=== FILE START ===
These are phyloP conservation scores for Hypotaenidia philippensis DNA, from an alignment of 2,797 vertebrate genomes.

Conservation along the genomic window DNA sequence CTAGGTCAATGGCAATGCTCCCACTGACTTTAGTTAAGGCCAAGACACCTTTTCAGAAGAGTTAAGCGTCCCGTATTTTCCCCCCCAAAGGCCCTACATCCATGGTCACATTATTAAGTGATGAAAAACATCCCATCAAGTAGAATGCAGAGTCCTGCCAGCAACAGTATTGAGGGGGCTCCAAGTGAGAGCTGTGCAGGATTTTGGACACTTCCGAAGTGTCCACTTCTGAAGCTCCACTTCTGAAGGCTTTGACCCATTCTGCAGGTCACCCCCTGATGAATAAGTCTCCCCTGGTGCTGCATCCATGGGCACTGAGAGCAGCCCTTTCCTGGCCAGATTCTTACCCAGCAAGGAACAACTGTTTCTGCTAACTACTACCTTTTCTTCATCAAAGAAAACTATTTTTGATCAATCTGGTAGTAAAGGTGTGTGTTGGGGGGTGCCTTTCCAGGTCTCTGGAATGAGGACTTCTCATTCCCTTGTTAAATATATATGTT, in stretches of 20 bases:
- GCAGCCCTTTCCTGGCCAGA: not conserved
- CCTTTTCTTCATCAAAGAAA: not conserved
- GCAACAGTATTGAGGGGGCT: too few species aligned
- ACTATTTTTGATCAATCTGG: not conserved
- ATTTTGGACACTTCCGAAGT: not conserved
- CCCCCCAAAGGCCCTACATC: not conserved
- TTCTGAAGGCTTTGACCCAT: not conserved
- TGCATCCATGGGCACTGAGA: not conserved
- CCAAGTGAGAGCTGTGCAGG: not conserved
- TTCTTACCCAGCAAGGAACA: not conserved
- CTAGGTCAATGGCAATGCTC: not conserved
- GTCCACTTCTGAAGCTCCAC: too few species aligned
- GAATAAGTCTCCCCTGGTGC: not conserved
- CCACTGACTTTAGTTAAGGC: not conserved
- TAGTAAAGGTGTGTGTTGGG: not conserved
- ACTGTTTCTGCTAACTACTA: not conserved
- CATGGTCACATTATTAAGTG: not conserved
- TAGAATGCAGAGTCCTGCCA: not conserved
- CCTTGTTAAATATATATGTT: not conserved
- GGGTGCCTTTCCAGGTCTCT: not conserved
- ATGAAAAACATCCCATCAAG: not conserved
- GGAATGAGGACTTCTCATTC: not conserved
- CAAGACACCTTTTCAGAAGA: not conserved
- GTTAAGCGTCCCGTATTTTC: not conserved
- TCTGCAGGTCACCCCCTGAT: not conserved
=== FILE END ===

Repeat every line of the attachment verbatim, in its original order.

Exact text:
These are phyloP conservation scores for Hypotaenidia philippensis DNA, from an alignment of 2,797 vertebrate genomes.

Conservation along the genomic window DNA sequence CTAGGTCAATGGCAATGCTCCCACTGACTTTAGTTAAGGCCAAGACACCTTTTCAGAAGAGTTAAGCGTCCCGTATTTTCCCCCCCAAAGGCCCTACATCCATGGTCACATTATTAAGTGATGAAAAACATCCCATCAAGTAGAATGCAGAGTCCTGCCAGCAACAGTATTGAGGGGGCTCCAAGTGAGAGCTGTGCAGGATTTTGGACACTTCCGAAGTGTCCACTTCTGAAGCTCCACTTCTGAAGGCTTTGACCCATTCTGCAGGTCACCCCCTGATGAATAAGTCTCCCCTGGTGCTGCATCCATGGGCACTGAGAGCAGCCCTTTCCTGGCCAGATTCTTACCCAGCAAGGAACAACTGTTTCTGCTAACTACTACCTTTTCTTCATCAAAGAAAACTATTTTTGATCAATCTGGTAGTAAAGGTGTGTGTTGGGGGGTGCCTTTCCAGGTCTCTGGAATGAGGACTTCTCATTCCCTTGTTAAATATATATGTT, in stretches of 20 bases:
- GCAGCCCTTTCCTGGCCAGA: not conserved
- CCTTTTCTTCATCAAAGAAA: not conserved
- GCAACAGTATTGAGGGGGCT: too few species aligned
- ACTATTTTTGATCAATCTGG: not conserved
- ATTTTGGACACTTCCGAAGT: not conserved
- CCCCCCAAAGGCCCTACATC: not conserved
- TTCTGAAGGCTTTGACCCAT: not conserved
- TGCATCCATGGGCACTGAGA: not conserved
- CCAAGTGAGAGCTGTGCAGG: not conserved
- TTCTTACCCAGCAAGGAACA: not conserved
- CTAGGTCAATGGCAATGCTC: not conserved
- GTCCACTTCTGAAGCTCCAC: too few species aligned
- GAATAAGTCTCCCCTGGTGC: not conserved
- CCACTGACTTTAGTTAAGGC: not conserved
- TAGTAAAGGTGTGTGTTGGG: not conserved
- ACTGTTTCTGCTAACTACTA: not conserved
- CATGGTCACATTATTAAGTG: not conserved
- TAGAATGCAGAGTCCTGCCA: not conserved
- CCTTGTTAAATATATATGTT: not conserved
- GGGTGCCTTTCCAGGTCTCT: not conserved
- ATGAAAAACATCCCATCAAG: not conserved
- GGAATGAGGACTTCTCATTC: not conserved
- CAAGACACCTTTTCAGAAGA: not conserved
- GTTAAGCGTCCCGTATTTTC: not conserved
- TCTGCAGGTCACCCCCTGAT: not conserved